• These restrictions would not apply to medical cannabis or home cultivation.
    • Servings are limited to five milligrams of THC. The number of servings must be listed.
  • Independent lab testing. Cannabis would have to be tested for purity and potency by an independent lab before it could be sold.
  • Flavored vapes banned. Vape cartridges and cannabis flower that contain flavors that are not naturally occurring in cannabis could not be sold.
  • Advertising restrictions would be studied further.The Cannabis Control Board would make recommendations to the legislature by April 2021, after consulting with the Attorney General and Department of Health. The proposal will reflect these priorities: not promoting cannabis use, limiting exposure to those under 21, and ensuring consumer protection and safety. It will also take into consideration constitutional considerations.
  • Environmental standards. The board will recommend to the legislature requirements for cannabis establishments’ energy or efficiency and environmental requirements, including related to water quality requirements, solid waste and hazardous waste, energy audits, and energy efficiency measures.
  • Warnings. Retailers must display flyers developed by the health department that include warnings, including about possible risks of cannabis and driving under the influence. Packaging will also include all warning labels mandated by the board.
  • Further study. The board will report to the legislature:
    • whether it should consider expanding the types of licenses, including delivery, craft cooperative, and special events;
    • whether a minimum amount of CBD should be required in cannabis products;
    • regarding other jurisdictions’ experience with online orders and delivery; and
    • recommendations on cannabis paraphernalia sold by entities other than licensed cannabis businesses.

Medical Cannabis 

  • Medical cannabis sales from dispensaries are tax-free to patients and caregivers.
  • Small cultivators may sell to licensed dispensaries as soon as they are licensed.
  • Oversight of the medical cannabis program would move from the Department of Public Safety to the Cannabis Control Board on March 1, 2022.
  • Adult-use potency limits do not apply to medical cannabis.

Local Control

  • Localities must opt in to having cannabis retailers or integrated licenses, via an annual or special meeting. Localities may also refer the question to voters.
  • Municipalities could not choose to prohibit other types of cannabis businesses.
  • Localities may also develop regulations and municipal licensing requirements. 

Detecting Impaired Drivers

  • All law enforcement must receive at least 16 hours of Advanced Roadside Impaired Driving Enforcement training by December 31, 2021. By March 1, 2021, the Department of Public Safety (DPS) will report on how to achieve geographic equity on the availability of Drug Recognition Experts and whether to expand the program.
  • If an officer has reasonable grounds to believe a person is under the influence, the person is deemed to have consented to a saliva test. Officers may then apply for a search warrant.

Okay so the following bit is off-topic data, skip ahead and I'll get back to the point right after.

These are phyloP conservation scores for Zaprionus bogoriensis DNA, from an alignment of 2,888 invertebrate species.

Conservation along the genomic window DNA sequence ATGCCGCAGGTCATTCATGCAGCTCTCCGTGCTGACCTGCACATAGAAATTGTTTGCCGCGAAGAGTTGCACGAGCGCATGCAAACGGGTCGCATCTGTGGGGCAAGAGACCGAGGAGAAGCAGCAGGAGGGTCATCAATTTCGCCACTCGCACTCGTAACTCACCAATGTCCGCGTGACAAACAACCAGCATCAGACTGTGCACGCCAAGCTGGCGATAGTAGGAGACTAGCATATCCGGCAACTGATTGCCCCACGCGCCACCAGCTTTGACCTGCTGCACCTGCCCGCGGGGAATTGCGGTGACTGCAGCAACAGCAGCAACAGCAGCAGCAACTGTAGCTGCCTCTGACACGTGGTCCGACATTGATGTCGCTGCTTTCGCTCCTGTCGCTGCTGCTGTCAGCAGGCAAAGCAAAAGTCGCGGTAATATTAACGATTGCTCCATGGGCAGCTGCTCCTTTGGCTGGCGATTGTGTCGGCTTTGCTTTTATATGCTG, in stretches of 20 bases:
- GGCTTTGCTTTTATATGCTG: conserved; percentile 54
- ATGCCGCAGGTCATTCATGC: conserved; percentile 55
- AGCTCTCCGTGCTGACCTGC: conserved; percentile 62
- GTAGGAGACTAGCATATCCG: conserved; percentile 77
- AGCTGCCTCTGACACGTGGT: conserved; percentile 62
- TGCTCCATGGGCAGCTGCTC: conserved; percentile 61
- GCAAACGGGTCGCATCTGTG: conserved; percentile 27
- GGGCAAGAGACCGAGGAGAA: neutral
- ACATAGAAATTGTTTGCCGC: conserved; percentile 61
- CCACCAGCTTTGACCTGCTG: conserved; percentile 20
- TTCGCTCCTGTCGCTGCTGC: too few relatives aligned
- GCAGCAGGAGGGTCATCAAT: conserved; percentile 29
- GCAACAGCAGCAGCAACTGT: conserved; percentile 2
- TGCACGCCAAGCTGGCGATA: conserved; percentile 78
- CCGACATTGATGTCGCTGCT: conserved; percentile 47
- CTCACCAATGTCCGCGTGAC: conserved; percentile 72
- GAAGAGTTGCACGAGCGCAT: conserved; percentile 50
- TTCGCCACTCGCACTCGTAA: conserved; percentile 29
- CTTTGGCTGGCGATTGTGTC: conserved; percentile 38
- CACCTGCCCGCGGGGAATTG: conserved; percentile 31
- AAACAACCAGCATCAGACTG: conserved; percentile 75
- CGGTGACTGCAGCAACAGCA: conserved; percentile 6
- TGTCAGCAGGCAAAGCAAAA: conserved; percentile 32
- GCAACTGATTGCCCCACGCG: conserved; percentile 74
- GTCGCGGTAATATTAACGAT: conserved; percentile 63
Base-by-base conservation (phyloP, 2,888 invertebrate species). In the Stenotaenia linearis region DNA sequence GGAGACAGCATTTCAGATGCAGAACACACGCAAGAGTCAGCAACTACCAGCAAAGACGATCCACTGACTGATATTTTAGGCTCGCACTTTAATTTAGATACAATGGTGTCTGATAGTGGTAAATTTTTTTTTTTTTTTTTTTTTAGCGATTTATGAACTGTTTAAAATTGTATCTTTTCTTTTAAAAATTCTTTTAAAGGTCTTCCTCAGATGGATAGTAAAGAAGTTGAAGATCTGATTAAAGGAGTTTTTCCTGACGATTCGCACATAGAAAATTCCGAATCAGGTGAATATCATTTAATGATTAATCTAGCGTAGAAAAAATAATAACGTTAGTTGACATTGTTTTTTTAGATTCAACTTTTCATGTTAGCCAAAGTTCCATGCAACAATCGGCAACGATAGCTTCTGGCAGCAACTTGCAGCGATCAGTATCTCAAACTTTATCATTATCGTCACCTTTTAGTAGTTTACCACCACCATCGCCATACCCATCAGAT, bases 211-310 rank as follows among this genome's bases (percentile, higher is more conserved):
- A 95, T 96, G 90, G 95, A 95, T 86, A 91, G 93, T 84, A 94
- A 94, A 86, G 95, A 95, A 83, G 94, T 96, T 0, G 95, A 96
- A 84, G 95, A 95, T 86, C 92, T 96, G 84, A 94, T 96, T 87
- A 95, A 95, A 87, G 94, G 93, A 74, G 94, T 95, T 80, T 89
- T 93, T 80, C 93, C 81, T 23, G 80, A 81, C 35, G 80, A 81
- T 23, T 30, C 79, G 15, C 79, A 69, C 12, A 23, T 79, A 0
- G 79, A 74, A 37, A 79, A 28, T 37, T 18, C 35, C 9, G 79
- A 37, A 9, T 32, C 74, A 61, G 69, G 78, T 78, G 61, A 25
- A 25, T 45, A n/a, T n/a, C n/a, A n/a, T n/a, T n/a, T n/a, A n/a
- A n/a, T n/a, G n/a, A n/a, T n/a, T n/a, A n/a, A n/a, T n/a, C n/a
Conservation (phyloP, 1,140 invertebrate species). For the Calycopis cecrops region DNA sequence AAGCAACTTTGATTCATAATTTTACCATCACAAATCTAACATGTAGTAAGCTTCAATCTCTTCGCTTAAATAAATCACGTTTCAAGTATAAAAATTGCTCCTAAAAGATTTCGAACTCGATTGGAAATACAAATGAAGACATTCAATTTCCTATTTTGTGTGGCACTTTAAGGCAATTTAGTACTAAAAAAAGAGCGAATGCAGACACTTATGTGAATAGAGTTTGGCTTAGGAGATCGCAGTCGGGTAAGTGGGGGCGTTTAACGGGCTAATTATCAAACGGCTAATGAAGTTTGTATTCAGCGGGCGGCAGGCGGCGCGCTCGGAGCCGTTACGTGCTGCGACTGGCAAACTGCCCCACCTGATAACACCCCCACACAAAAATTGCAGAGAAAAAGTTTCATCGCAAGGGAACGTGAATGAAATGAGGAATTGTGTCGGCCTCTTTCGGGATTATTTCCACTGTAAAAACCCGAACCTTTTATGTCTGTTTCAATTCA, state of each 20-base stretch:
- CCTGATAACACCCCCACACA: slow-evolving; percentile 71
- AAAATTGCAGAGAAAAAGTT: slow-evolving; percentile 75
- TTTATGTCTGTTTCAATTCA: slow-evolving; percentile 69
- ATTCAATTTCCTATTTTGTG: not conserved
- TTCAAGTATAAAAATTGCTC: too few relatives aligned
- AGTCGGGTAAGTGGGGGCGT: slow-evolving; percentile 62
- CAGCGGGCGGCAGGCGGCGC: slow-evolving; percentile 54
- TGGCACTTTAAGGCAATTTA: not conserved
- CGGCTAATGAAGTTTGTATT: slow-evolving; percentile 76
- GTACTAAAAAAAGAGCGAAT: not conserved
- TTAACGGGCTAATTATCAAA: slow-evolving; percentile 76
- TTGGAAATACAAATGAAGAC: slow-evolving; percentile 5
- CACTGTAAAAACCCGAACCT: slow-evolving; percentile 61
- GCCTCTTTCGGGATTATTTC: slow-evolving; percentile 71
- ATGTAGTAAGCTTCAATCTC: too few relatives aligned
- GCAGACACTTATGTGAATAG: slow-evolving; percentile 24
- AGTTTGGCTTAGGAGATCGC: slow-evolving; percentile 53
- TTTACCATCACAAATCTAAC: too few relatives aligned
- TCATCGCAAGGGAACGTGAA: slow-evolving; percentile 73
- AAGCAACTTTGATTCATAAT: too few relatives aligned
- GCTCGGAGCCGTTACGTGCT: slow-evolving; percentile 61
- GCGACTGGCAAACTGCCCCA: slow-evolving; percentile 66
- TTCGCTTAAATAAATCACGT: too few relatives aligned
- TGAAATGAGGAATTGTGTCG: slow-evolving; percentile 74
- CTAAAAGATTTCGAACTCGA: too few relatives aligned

• If a threshold level of cannabis is identified that establishes impairment and a roadside test has been shown capable of identifying that amount roadside, DPS will report to legislative committee and make a proposal for implementing the device in Vermont.

Report on Equal Protection in Traffic Stops and Searches 

  • By January 15 in 2022, 2023, and 2024, the Criminal Justice Training Council will  report to legislative committees on the demographics of Vermonters subjected to traffic stops, along with the reason for the stop, the type of search conducted, the evidence located, and the outcome of the traffic stop.

Taxation and Distributing the Revenue

  • Retail sales would be subject to a 20% tax (a 14% cannabis excise tax, plus Vermont’s 6% sales tax) with no local option tax.
    • The sales tax portion of the revenue would be allocated to a grant program to start or expand after-school and summer learning programs, with a focus on underserved areas.
    • Up to 30% of the cannabis tax revenue (up to $10 million per year) would be allocated to substance misuse prevention programming.
  • The state would assess local licensing fees and distribute the proceeds to municipalities.
  • Medical cannabis would not be taxed.
  • The board would provide recommendations to the General Assembly on:
    • resources, including personnel, the board needs in the next two fiscal years; and
    • tiered fees it recommends for cannabis establishments.
  • $650,000 is appropriated in fiscal year 2021 to the Cannabis Control Board, in anticipation of revenue being generated.


Editor’s Note: This timeline is not up to date. For an updated timeline, please see the S. 25 summary.

  • Cannabis Control Board members’ terms begin on January 19, 2021.
  • By January 15, 2022, the board will report to the legislature on a number of matters, including whether the legislature should consider additional license types, including delivery, craft cooperative, and special events.
  • By March 1, 2022, final rules will be adopted for adult-use cannabis establishments.
  • By May 1, 2022, licenses will begin being issued for small cultivators, integrated licensees, and testing labs.
  • By May 1, 2022, integrated licensees may begin selling to adult consumers.
  • By June 1, 2022, the board will begin issuing all cultivator licenses.
  • By August 1, 2022, licenses will begin being issued for product manufacturers and wholesalers.
  • By October 1, 2022, licenses will begin being issued for retailers.
  • More details on the timelines are available here.

Date enacted: S. 54 took effect on January 1, 2021.